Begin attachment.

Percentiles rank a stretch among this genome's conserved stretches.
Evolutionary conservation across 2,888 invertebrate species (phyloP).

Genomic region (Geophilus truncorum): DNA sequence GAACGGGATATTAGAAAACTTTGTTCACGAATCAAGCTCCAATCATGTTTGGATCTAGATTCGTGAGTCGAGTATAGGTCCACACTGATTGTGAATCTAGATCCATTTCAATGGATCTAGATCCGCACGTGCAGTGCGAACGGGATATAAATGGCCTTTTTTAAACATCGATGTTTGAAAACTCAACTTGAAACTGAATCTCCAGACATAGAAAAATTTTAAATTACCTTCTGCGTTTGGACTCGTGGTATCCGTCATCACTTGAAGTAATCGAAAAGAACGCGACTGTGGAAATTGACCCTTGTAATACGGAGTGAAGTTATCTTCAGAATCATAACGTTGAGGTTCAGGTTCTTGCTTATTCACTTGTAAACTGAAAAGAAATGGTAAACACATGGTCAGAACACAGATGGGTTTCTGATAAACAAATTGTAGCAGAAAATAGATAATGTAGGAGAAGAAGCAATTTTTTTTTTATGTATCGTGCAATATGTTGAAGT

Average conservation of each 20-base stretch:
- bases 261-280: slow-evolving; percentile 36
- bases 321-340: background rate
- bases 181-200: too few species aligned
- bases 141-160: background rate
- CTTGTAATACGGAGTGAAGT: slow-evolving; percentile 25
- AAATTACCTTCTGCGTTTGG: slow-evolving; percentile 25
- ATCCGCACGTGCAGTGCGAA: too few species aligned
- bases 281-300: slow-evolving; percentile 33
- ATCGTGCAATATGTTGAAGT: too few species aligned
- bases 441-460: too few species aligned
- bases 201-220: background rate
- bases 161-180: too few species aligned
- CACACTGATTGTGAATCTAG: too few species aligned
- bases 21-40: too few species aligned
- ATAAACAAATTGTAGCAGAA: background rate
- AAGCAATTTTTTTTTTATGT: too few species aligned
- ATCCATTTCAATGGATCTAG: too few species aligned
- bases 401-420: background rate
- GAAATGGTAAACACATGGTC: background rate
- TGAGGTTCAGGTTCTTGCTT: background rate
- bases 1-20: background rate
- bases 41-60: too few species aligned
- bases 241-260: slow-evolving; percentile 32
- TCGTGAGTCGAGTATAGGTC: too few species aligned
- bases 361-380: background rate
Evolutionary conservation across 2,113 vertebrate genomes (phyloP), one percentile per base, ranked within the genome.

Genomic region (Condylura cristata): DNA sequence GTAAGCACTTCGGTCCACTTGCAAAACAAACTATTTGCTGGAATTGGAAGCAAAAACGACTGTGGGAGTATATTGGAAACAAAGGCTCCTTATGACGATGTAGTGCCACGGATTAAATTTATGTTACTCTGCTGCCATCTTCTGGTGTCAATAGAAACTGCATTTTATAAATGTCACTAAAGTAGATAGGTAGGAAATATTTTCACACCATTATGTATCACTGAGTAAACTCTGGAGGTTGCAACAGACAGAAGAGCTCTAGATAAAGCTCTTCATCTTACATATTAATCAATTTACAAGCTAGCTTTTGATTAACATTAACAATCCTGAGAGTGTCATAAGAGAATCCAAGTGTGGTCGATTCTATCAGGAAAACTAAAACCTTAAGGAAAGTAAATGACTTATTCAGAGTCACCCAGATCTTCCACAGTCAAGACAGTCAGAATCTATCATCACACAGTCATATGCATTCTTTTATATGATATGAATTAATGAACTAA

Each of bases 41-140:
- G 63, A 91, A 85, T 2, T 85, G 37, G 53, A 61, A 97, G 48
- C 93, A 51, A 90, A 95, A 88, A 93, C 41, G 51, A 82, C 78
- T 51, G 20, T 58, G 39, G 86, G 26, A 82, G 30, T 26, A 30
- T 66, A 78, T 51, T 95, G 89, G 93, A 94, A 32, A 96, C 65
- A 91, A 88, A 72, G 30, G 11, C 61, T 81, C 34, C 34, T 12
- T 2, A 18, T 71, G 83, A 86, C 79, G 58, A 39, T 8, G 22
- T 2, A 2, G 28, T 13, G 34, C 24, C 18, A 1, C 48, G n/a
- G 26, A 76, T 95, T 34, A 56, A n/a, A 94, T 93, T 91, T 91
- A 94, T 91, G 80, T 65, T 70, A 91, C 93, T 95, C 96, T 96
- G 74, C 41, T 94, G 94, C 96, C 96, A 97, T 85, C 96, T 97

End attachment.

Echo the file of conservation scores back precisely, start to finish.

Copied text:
Percentiles rank a stretch among this genome's conserved stretches.
Evolutionary conservation across 2,888 invertebrate species (phyloP).

Genomic region (Geophilus truncorum): DNA sequence GAACGGGATATTAGAAAACTTTGTTCACGAATCAAGCTCCAATCATGTTTGGATCTAGATTCGTGAGTCGAGTATAGGTCCACACTGATTGTGAATCTAGATCCATTTCAATGGATCTAGATCCGCACGTGCAGTGCGAACGGGATATAAATGGCCTTTTTTAAACATCGATGTTTGAAAACTCAACTTGAAACTGAATCTCCAGACATAGAAAAATTTTAAATTACCTTCTGCGTTTGGACTCGTGGTATCCGTCATCACTTGAAGTAATCGAAAAGAACGCGACTGTGGAAATTGACCCTTGTAATACGGAGTGAAGTTATCTTCAGAATCATAACGTTGAGGTTCAGGTTCTTGCTTATTCACTTGTAAACTGAAAAGAAATGGTAAACACATGGTCAGAACACAGATGGGTTTCTGATAAACAAATTGTAGCAGAAAATAGATAATGTAGGAGAAGAAGCAATTTTTTTTTTATGTATCGTGCAATATGTTGAAGT

Average conservation of each 20-base stretch:
- bases 261-280: slow-evolving; percentile 36
- bases 321-340: background rate
- bases 181-200: too few species aligned
- bases 141-160: background rate
- CTTGTAATACGGAGTGAAGT: slow-evolving; percentile 25
- AAATTACCTTCTGCGTTTGG: slow-evolving; percentile 25
- ATCCGCACGTGCAGTGCGAA: too few species aligned
- bases 281-300: slow-evolving; percentile 33
- ATCGTGCAATATGTTGAAGT: too few species aligned
- bases 441-460: too few species aligned
- bases 201-220: background rate
- bases 161-180: too few species aligned
- CACACTGATTGTGAATCTAG: too few species aligned
- bases 21-40: too few species aligned
- ATAAACAAATTGTAGCAGAA: background rate
- AAGCAATTTTTTTTTTATGT: too few species aligned
- ATCCATTTCAATGGATCTAG: too few species aligned
- bases 401-420: background rate
- GAAATGGTAAACACATGGTC: background rate
- TGAGGTTCAGGTTCTTGCTT: background rate
- bases 1-20: background rate
- bases 41-60: too few species aligned
- bases 241-260: slow-evolving; percentile 32
- TCGTGAGTCGAGTATAGGTC: too few species aligned
- bases 361-380: background rate
Evolutionary conservation across 2,113 vertebrate genomes (phyloP), one percentile per base, ranked within the genome.

Genomic region (Condylura cristata): DNA sequence GTAAGCACTTCGGTCCACTTGCAAAACAAACTATTTGCTGGAATTGGAAGCAAAAACGACTGTGGGAGTATATTGGAAACAAAGGCTCCTTATGACGATGTAGTGCCACGGATTAAATTTATGTTACTCTGCTGCCATCTTCTGGTGTCAATAGAAACTGCATTTTATAAATGTCACTAAAGTAGATAGGTAGGAAATATTTTCACACCATTATGTATCACTGAGTAAACTCTGGAGGTTGCAACAGACAGAAGAGCTCTAGATAAAGCTCTTCATCTTACATATTAATCAATTTACAAGCTAGCTTTTGATTAACATTAACAATCCTGAGAGTGTCATAAGAGAATCCAAGTGTGGTCGATTCTATCAGGAAAACTAAAACCTTAAGGAAAGTAAATGACTTATTCAGAGTCACCCAGATCTTCCACAGTCAAGACAGTCAGAATCTATCATCACACAGTCATATGCATTCTTTTATATGATATGAATTAATGAACTAA

Each of bases 41-140:
- G 63, A 91, A 85, T 2, T 85, G 37, G 53, A 61, A 97, G 48
- C 93, A 51, A 90, A 95, A 88, A 93, C 41, G 51, A 82, C 78
- T 51, G 20, T 58, G 39, G 86, G 26, A 82, G 30, T 26, A 30
- T 66, A 78, T 51, T 95, G 89, G 93, A 94, A 32, A 96, C 65
- A 91, A 88, A 72, G 30, G 11, C 61, T 81, C 34, C 34, T 12
- T 2, A 18, T 71, G 83, A 86, C 79, G 58, A 39, T 8, G 22
- T 2, A 2, G 28, T 13, G 34, C 24, C 18, A 1, C 48, G n/a
- G 26, A 76, T 95, T 34, A 56, A n/a, A 94, T 93, T 91, T 91
- A 94, T 91, G 80, T 65, T 70, A 91, C 93, T 95, C 96, T 96
- G 74, C 41, T 94, G 94, C 96, C 96, A 97, T 85, C 96, T 97